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Python: Creating a Class with Dynamic Set of Members

When defining a class in C++, the only way to vary set of it's members is to use conditional compilation:

class CMyAwesomeObject {
#ifdef __OPENGL
    void bind(void) const {
        // ...
    }
#endif
   // ...

}; // an annoying semicolon

But Python is a dynamic language, and we can modify classes on-the-fly, e. g. add new methods:

class A:
  pass

A.mymethod = lambda self: self.something
A.mymethod.__name__ = "mymethod" # otherwise `print A.mymethod`
                                 # would output smth like
                                 # `<unbound method A.<lambda>>`

But there is also a way to control class members being defined right in the definition of a class.

For example, you do positively can write something like this:

class myAwesomeObject:
  if locale == "en-GB":
    def getColour(self):
      return self.RGB
  else:
    def getColor(self):
      return self.RGB
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How Primitive WebGL Is?

I was much disappointed when I started to learn WebGL and here I will tell why.

WebGL Public Wiki page about differences between WebGL and OpenGL tells us that the differences are:

  • problems with non-power of two texture support
  • behavior of vertex attribute 0
  • no double-precision floating point support
  • no 3D texture support
  • textureLod functions are only available at vertex shaders
  • precision qualifiers behavior.

Doesn't sound much catastrophic, I thought. But now I can expand this list... a little.

  • say goodbye to glBegin/glEnd. All data should now be handled only via array buffers (glCreateBuffer). And there is also no default shader program now (glUseProgram(0) in OpenGL), you have to write your own shaders anyway.
  • no floating point support AT ALL! To create a texture from a floating point data you'll have to enable OES_texture_float or OES_texture_half_float extension. But that won't help you if you wish for a floating point internal format in your textures (in a framebuffer attachment, for example). Add one more extension (WEBGL_color_buffer_float or EXT_color_buffer_half_float) to achieve that. By the way, two last ones are not currently supported by Chrome.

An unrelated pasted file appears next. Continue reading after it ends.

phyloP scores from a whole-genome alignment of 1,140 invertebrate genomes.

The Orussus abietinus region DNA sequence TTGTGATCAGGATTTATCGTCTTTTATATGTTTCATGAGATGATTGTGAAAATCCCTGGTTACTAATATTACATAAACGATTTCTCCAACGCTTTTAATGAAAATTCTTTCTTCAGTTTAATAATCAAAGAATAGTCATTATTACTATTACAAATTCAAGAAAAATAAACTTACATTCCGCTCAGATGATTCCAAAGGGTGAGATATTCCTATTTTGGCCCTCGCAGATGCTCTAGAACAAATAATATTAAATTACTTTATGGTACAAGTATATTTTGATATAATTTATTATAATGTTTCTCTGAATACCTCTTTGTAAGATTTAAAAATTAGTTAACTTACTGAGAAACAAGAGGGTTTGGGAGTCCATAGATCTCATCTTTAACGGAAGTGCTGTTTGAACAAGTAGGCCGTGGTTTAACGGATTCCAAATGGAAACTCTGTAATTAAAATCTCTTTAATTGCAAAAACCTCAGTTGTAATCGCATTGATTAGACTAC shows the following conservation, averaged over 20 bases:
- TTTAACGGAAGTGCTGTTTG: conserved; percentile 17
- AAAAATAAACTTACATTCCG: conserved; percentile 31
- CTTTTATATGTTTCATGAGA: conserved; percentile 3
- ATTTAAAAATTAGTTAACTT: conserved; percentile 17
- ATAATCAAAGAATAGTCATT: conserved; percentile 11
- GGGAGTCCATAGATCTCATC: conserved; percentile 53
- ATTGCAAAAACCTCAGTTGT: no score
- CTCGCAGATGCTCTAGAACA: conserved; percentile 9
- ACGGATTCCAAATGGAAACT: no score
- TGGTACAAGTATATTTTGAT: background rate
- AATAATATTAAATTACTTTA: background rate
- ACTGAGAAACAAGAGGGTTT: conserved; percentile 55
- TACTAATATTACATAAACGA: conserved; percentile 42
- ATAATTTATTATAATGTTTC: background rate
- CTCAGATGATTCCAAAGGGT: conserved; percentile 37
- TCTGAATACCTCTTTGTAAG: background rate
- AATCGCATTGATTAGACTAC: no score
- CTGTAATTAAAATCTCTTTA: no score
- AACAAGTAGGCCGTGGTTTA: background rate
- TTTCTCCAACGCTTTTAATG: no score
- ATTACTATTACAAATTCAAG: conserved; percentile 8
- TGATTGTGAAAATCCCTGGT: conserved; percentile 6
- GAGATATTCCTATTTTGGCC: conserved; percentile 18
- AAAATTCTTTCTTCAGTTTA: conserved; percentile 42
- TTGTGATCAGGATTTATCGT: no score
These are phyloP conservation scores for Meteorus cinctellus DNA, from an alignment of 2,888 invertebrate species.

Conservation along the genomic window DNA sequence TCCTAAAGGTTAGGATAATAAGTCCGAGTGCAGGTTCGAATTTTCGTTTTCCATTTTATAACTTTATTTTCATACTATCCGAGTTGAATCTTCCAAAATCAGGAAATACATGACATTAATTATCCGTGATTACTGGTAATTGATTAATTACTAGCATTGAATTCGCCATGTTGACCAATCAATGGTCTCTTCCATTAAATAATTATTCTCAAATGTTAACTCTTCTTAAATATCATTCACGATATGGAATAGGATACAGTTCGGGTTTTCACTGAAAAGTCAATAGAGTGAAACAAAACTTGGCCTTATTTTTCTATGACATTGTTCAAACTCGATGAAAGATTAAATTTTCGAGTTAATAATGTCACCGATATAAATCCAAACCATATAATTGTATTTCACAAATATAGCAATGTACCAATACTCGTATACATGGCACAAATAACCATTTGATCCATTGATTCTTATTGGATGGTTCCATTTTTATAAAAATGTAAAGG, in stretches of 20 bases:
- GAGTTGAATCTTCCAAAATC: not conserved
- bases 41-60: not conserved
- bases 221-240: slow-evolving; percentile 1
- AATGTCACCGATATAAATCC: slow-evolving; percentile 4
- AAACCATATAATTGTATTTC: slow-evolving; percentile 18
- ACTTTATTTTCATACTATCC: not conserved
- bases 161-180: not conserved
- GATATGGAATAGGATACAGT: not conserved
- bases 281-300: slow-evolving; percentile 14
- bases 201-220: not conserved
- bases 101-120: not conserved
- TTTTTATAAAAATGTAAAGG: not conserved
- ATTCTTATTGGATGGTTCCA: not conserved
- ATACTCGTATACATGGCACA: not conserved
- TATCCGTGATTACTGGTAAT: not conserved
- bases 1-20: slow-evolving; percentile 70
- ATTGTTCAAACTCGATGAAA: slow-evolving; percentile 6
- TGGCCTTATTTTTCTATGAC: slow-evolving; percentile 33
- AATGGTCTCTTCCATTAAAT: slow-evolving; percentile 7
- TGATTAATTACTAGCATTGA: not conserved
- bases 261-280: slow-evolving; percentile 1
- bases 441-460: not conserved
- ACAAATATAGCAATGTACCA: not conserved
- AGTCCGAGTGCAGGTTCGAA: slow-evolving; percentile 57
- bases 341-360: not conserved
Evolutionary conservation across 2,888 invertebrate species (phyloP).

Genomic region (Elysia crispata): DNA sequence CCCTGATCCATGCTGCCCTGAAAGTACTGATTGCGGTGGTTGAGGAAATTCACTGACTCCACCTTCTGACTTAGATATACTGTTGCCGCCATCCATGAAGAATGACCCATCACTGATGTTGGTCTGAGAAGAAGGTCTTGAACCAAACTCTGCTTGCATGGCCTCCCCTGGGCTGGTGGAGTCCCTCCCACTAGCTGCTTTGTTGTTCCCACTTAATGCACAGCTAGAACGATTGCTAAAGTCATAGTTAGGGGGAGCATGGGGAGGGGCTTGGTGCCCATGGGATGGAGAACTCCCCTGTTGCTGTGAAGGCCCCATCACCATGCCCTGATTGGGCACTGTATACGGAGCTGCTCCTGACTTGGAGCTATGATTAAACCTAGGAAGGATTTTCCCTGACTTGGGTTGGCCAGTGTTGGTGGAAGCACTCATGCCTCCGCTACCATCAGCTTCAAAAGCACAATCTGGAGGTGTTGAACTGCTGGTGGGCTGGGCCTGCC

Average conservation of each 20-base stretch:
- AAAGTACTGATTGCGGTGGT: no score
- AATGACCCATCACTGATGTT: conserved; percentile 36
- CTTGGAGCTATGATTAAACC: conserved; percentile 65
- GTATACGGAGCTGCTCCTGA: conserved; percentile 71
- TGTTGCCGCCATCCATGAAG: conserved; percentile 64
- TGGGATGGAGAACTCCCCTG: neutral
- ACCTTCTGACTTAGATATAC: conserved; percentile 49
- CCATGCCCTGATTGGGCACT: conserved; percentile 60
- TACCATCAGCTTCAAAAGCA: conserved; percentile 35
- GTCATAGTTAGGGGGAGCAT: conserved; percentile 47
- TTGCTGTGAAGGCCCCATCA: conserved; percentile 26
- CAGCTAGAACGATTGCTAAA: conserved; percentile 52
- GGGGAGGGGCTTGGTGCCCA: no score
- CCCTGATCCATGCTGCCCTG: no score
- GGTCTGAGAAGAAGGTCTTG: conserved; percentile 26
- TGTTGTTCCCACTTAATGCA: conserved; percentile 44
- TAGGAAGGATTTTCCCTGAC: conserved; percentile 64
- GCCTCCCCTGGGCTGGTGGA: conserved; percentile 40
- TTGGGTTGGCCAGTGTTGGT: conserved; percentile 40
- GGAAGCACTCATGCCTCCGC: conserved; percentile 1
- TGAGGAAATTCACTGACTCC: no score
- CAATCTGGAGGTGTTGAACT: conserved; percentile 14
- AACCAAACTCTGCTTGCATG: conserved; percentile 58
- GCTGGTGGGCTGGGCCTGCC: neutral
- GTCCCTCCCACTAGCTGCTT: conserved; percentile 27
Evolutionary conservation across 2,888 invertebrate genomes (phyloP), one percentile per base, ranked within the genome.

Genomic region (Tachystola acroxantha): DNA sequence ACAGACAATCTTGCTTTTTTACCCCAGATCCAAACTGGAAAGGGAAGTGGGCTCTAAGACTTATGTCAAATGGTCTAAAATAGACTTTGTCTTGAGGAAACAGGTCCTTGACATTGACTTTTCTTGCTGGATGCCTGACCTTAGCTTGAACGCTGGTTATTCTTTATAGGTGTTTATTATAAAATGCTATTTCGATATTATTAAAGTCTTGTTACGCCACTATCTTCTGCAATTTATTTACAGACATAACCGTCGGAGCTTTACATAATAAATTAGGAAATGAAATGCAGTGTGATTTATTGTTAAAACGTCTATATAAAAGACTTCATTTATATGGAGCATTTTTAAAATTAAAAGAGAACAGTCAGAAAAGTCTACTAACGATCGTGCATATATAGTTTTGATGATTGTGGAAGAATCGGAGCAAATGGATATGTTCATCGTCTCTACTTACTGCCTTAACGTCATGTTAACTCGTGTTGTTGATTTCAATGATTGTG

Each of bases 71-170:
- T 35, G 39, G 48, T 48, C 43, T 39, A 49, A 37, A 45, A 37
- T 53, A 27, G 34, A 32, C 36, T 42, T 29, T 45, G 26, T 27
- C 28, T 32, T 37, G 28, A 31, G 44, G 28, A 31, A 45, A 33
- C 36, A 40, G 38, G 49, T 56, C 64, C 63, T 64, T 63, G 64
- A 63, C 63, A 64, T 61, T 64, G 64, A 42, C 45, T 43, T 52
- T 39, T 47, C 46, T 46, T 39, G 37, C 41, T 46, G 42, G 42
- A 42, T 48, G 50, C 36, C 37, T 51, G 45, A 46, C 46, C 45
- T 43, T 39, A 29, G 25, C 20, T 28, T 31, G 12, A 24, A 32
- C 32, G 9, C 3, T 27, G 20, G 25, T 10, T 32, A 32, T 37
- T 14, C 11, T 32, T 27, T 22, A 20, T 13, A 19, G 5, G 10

• no support for attaching whole cube maps to framebuffers (only faces). aaaand also
  • NO GEOMETRY SHADERS, HELL YEAH. (And of course no tesselation shaders.)

I'm done with it.

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OpenGL: One-pass rendering to a cube map

Rendering to a texture is a common trick one should be able to do in OpenGL in order to implement many magnificent effects like shadows or refracting surfaces. At this point cube maps supported by OpenGL are a way to enhance those effects. For example, omnidirectional shadows become possible.

How to implement it?

There are two basic approaches. The first approach is just to render the whole scene six times for each face of the cube map. OpenGL allows binding particular face of a cube map as a framebuffer's depth/color attachment. That is a simple trick, and there are lots of articles about it over the Internet.

The second approach is one-pass rendering. It uses geometry shaders to render each triangle six times for each face, so GPU is forced to do all the work. I think this way is preferable and I'm going to show how it can be accomplished.

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Python Caching decorator

Assume your object has a method that calculates a value that doesn't change in the object's lifetime. For example, you have a tree of objects and a characteristic of a node that is calculated recursively (e. g., depth of a subtree), and you are not going to change the whole tree after it is created. In this case a reasonable solution to improve performance is to calculate the value once on the first call and then cache it in a way. Here is a useful Python decorator for this:

def caching(fn):
  name = fn.__name__
  print name
  cache_name = "_cache_" + name
  def newmethod(self, *args, **kwargs):
    if hasattr(self, cache_name):
      return getattr(self, cache_name)
    else:
      value = fn(self, *args, **kwargs)
      setattr(self, cache_name, value)
      return value
  newmethod.__name__ = name
  return newmethod

And here is an example of usage:

class A(object):
  @caching
  def myattr(self):
    print "Calculating it now..."
    return 42

a = A()
print a.myattr() # outputs "Calculating it now...\n42"
print a.myattr() # outputs "42"

Enjoy using it!

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